Karl Koecher

From Academic Kids

Karl Koecher is one of only two known moles to have penetrated the CIA. Born in Czechoslovakia, he became a radio host and was frequently scrutinized by the Communist security forces for his satire that mocked the regime. Worried about his safety, Koecher decided to switch roles, and with the help of a friend joined the Czechoslovakian intelligence service in 1962. This, however, was not as dramatic of a change as it might appear. In the years before the Prague Spring, the intelligence bureau was filled with Czech nationalists highly critical of the Soviet imposed regime.

Because of his dissident past and English language skills, Koecher was selected to become a mole in the west. In 1965 he and his wife, Hanna Koecher, seemingly defected to the west, moving to the United States. Koecher became an American citizen in 1971. After many years as a sleeper he was hired by the CIA as a translator in 1973 due to his dissident credentials and skill in a number of Eastern European languages. He was given high level security clearance and given the job of translating documents handed over by CIA agents and transcripts of wiretaps and bugs. He quickly became one the USSR's best sources of information allowing them to find a number of leaks in their system.

In 1975, however, Koecher was summoned back to a meeting with KGB head of counter-intelligence, Oleg Kalugin. After testing Koecher, Kalugin argued that he was in fact a double agent and his information could not be trusted. Others in the intelligence service disagreed strongly with Kalugin's assessment. Koecher was thus not killed, but he was retired leaving the CIA for a post in academia.

Later a number of Soviet intelligence officials became convinced that it was Kalugin himself who was a double agent and that he had deliberately set out to destroy one of the KGB's best assets.

By the end of the 1970s Koecher was thus rehabilitated by the KGB. In 1980, with growing tensions due to the election of Ronald Reagan, Koecher was one of a number of agents reactivated. He returned to work part-time for the CIA. The FBI was on to him, however. To this day neither the FBI nor the CIA will reveal what alerted them to Koecher's treachery. Koecher and other KGB officials believe it was Kalugin.

The FBI apprehended Koecher and brought him, and soon after his wife, in for several days of questioning. Finally, Koecher agreed to become a double agent working for the Americans, provided that they agreed to grant him immunity from prosecution. This was done and Koecher made a full confession.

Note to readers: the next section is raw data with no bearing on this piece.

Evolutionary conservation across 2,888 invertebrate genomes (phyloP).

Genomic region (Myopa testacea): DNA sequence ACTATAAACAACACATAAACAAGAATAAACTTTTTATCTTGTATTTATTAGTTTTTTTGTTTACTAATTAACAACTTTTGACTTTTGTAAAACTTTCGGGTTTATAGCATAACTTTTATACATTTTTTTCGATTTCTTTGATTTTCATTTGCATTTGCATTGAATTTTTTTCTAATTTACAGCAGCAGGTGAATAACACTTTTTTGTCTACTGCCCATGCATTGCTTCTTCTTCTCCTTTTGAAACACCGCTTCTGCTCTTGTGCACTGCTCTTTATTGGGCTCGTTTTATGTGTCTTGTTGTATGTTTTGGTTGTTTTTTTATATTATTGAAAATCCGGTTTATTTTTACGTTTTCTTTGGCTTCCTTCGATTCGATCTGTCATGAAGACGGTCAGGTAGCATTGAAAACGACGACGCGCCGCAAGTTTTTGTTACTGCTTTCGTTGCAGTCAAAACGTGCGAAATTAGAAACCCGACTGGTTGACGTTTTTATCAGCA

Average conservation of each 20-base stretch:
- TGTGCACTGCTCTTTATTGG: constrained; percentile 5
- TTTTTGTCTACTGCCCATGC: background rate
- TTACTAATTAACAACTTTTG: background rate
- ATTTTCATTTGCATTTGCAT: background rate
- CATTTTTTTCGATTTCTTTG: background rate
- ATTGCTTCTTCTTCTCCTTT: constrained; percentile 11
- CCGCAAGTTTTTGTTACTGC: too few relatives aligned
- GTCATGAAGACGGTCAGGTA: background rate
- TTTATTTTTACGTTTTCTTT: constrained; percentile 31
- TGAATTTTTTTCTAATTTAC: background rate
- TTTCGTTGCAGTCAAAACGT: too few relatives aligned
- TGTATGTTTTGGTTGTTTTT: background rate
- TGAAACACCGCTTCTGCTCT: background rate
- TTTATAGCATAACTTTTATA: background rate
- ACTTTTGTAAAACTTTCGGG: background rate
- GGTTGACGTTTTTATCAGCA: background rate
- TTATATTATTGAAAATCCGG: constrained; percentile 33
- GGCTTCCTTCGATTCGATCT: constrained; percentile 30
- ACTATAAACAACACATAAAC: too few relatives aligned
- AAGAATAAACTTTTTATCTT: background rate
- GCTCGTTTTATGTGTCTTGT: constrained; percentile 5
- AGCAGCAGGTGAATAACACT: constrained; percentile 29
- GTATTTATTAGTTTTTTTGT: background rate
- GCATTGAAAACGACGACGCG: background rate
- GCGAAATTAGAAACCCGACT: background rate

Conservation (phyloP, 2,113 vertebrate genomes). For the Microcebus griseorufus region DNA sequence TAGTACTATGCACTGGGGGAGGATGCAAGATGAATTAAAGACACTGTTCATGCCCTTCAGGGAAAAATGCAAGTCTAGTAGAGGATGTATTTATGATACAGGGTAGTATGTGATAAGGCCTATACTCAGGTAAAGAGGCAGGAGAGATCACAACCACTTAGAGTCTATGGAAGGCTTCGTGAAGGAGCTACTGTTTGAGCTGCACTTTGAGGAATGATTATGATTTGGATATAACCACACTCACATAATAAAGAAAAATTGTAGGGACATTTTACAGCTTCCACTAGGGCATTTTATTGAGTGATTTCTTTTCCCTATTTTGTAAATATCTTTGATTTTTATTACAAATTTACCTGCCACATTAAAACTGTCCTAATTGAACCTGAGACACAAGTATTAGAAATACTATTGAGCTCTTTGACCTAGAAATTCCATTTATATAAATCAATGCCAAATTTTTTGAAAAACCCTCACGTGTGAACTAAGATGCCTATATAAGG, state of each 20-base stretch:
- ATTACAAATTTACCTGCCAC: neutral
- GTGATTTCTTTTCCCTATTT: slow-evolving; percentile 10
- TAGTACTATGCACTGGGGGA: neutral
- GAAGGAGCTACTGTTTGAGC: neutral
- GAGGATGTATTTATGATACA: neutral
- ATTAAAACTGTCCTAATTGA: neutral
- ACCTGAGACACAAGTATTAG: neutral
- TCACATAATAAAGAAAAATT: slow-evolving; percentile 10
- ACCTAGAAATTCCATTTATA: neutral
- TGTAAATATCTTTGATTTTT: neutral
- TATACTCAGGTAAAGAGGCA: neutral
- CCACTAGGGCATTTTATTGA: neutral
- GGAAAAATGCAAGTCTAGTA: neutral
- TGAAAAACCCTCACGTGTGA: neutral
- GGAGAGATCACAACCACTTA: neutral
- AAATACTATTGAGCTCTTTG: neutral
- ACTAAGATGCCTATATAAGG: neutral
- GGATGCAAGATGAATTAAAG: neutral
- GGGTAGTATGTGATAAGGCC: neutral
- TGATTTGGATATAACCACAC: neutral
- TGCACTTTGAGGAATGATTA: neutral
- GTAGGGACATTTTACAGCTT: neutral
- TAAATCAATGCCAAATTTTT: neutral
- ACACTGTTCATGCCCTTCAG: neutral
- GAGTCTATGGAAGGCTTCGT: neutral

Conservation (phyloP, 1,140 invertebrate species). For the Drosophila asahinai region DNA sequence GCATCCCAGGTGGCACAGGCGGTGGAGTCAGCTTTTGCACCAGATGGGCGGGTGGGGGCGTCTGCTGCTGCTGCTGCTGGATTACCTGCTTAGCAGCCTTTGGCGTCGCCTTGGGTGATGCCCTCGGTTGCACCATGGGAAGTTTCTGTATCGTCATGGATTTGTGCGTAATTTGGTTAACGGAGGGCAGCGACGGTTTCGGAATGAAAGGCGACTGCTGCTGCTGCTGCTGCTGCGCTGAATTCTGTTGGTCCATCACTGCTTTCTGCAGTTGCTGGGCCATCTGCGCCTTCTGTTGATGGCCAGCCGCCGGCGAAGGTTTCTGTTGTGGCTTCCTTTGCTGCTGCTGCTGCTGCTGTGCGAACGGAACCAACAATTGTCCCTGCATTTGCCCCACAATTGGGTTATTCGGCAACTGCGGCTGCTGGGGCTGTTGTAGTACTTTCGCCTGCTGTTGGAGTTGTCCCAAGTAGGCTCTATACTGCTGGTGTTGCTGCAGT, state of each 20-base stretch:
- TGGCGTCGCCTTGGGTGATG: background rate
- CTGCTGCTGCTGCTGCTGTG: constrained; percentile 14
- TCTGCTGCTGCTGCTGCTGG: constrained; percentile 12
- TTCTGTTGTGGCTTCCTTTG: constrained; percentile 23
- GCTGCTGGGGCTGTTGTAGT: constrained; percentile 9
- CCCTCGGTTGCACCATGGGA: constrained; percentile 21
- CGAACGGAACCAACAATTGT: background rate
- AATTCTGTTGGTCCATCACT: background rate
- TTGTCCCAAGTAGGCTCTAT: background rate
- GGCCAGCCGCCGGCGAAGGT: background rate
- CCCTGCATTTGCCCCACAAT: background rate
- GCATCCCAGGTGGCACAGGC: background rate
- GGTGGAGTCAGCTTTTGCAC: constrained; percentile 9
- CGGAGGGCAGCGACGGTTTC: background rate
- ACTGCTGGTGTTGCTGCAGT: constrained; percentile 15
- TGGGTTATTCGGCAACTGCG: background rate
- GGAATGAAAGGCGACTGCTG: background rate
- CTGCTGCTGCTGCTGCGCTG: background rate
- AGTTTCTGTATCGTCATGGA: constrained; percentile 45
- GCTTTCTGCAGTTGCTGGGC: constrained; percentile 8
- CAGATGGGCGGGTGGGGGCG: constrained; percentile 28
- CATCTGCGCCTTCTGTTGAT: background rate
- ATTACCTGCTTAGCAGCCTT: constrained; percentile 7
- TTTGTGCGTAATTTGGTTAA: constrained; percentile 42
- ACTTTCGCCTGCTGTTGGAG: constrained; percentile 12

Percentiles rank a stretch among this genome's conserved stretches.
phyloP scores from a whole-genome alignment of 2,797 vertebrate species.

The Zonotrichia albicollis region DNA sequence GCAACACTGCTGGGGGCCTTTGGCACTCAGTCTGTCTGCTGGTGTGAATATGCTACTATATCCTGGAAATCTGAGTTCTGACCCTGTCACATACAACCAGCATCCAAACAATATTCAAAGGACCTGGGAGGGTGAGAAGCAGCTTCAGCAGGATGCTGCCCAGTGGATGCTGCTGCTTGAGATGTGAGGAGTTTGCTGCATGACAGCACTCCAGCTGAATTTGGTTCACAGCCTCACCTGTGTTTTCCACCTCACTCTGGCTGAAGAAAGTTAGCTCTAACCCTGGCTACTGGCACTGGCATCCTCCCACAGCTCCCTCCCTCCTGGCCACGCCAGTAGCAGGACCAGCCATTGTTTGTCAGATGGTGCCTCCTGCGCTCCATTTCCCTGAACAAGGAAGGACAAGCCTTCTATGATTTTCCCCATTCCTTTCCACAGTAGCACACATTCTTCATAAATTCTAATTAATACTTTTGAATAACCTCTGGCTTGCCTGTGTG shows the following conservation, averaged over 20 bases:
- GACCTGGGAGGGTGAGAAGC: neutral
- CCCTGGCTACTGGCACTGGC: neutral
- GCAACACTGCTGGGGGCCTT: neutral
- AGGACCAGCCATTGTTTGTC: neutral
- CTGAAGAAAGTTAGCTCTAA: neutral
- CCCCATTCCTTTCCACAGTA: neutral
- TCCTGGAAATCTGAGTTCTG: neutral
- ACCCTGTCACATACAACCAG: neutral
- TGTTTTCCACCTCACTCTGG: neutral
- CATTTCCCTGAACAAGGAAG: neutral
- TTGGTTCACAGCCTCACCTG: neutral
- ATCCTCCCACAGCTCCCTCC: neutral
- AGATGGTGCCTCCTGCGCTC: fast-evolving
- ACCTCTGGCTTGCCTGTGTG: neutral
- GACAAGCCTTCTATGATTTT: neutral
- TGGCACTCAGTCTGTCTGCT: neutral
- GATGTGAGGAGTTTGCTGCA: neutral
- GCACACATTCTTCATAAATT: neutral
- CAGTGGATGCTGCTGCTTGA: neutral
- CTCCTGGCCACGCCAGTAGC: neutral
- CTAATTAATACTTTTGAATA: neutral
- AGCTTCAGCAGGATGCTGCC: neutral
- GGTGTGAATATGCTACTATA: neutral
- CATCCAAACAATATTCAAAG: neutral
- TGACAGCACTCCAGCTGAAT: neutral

However, it was then decided that Koecher was not reliable enough to be a double agent and was likely to defect and return to Czechoslovakia to a hero's welcome. Thus on November 27, 1984, the day before they were scheduled to fly to Switzerland, Koecher and his wife were arrested in New York City and the arrest of the two agents was released to the media.

It soon emerged that the FBI had badly blundered. Koecher's confession was given only after he had been promised immunity, and was thus invalid. His wife had been denied access to a lawyer despite frequent requests for one. With little concrete evidence it appeared that Koecher had a good chance of being acquitted.

Not long after this became apparent Koecher was the victim of an attempted stabbing by an unnamed inmate while in prison. The inmate lunged at Koecher with a pair of scissors and would probably have severely wounded or killed him if not for the intervention of the then president of the Hell's Angels, who was in the cell next door to Koecher in the high security facility. The two had frequently conversed and grown friendly. Koecher thus escaped unharmed. The disappearance of his assailant after the attack has lead Koecher to accuse American security officials of trying to have him killed. The CIA and FBI deny this charge.

Koecher, worrying about his own safety, proposed that he be part of a prisoner exchange with the Soviets. The prosecutorís office, concerned about the embarrassing chance of an acquittal, agreed. Thus in February of 1986, Koecher and his wife were part of a nine person exchange, of which the most prominent member was noted dissident Anatoly Shcharansky, who was released from the Gulags.

Koecher returned to the Czechoslovakia where he was lauded as a hero. The fall of communism has seen him fall from prominence and he continues to live in the Czech Republic in relative obscurity.


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